The Potato Famine of 1845

Starting in 1845 the farmers of Ireland no longer owned their land, it was taken over by the British and all the farmland had been turned into English plantations. The farmers who had been used to working for themselves had now become tenants on their own land.

At this time in Ireland the potato was the most important crop throughout the whole county and Ireland had very little crop diversity. The potato farmers were very reliant on getting good crops from their land; some of this crop was sold to pay the rent and the rest was used to feed their own families.

A disease called “Late Potato Blight” was commonly found in parts of Ireland throughout the years. This disease would ruin potato crops but had never been widespread throughout Ireland. In 1845 this changed, the disease “light potato blight” severely impacted potato crops all over Ireland. Even though this only affected potatoes the heavy reliance on the crop meant famine became widespread throughout Ireland.

The earliest reports of the crop failure were reported in 1845. From these reports we can see that even though it was evident there was famine in the country nobody could predict the total devastation that was to follow.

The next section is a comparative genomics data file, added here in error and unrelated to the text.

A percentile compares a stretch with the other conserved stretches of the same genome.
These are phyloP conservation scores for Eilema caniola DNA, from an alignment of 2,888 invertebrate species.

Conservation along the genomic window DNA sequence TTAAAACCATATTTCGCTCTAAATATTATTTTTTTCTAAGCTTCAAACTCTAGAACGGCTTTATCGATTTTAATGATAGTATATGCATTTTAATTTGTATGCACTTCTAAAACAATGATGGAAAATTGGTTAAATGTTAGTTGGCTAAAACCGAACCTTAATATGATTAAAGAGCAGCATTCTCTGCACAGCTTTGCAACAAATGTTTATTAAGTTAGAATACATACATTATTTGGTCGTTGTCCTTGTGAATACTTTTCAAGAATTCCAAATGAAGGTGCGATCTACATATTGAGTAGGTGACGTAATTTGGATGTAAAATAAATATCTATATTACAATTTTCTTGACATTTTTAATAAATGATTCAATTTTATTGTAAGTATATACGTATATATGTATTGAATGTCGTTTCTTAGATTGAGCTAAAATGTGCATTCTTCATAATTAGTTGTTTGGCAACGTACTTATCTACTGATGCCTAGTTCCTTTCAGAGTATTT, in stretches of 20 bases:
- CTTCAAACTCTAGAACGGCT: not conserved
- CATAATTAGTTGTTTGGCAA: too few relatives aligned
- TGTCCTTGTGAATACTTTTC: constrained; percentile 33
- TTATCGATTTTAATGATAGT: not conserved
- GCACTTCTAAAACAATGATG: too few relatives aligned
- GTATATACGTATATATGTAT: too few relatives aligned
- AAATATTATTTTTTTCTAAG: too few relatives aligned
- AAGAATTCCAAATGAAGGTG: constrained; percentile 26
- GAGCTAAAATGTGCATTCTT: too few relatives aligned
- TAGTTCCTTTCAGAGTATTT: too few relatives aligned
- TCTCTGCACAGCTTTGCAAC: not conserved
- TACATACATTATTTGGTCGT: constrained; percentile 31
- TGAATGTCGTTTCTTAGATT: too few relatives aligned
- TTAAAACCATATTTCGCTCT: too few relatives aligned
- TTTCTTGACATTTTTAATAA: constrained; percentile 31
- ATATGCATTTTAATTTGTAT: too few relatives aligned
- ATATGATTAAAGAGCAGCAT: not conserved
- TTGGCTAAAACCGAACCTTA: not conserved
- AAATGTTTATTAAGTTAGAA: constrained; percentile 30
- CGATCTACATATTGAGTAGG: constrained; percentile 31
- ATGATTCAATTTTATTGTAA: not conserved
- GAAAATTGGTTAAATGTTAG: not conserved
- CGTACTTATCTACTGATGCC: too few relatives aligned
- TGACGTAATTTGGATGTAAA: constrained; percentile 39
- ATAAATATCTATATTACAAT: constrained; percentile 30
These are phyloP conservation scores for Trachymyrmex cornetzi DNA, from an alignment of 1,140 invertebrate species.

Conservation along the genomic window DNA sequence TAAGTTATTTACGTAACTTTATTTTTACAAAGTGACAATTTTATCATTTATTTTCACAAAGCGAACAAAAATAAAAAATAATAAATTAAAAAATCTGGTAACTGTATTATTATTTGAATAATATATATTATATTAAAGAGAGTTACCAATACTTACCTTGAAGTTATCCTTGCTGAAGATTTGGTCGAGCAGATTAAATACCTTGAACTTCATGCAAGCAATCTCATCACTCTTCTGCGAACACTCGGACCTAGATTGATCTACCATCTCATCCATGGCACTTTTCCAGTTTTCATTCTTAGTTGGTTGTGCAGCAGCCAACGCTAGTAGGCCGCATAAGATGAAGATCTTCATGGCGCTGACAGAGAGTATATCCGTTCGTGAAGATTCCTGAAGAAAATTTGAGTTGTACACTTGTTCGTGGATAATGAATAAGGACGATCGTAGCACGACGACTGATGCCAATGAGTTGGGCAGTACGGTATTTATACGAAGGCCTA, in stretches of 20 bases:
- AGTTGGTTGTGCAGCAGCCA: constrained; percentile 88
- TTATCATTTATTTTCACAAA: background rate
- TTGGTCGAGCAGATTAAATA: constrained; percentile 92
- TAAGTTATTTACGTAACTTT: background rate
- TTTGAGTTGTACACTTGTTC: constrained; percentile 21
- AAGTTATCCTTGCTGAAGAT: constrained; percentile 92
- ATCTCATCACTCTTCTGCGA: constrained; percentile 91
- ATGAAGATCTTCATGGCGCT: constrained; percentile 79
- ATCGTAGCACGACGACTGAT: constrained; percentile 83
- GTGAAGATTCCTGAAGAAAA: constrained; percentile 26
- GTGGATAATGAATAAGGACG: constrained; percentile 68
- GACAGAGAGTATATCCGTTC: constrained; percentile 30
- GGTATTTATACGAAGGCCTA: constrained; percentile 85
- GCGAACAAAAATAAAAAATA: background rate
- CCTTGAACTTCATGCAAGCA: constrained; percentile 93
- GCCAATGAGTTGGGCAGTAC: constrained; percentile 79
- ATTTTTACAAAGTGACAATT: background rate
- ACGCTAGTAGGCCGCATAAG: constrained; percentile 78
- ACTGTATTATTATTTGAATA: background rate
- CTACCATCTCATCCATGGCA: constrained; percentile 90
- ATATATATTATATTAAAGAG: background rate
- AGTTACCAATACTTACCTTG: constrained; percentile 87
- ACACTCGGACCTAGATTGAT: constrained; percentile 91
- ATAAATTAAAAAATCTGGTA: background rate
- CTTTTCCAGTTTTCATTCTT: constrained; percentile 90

When the crops failed many farmers were faced with a difficult decision feed their families or sell the few potatoes to make money for land payments. Most farmers choose to feed their families leaving them eventually being evicted from their land by the English landlords.

Some of the Irish families that were evicted had nowhere to go and had no food or money. These families left Ireland immediately or set up inside old abandoned houses many of which had no roofs. Other families that were evicted had relatives they could stay with and this led to already poor houses becoming overcrowded.

In the years to follow years between 1845 and 1850 over one million Irish people starved to death. While these people were starving to death there were large amounts of food being exported from the country by English landlords. Also in these years over 1.5 million Irish people emigrated to America, Britain and Australia. Many other people that tried to emigrate never made it due to ships being overcrowded and disease being spread easily between people with low immune systems. These ships were often referred to as coffin ships.

This is a brief summary of the tragic famine that happened in Ireland. In no way by reading this can you understand the scale of what really happened and I would advise everybody to study the famine in greater detail for a better understanding.

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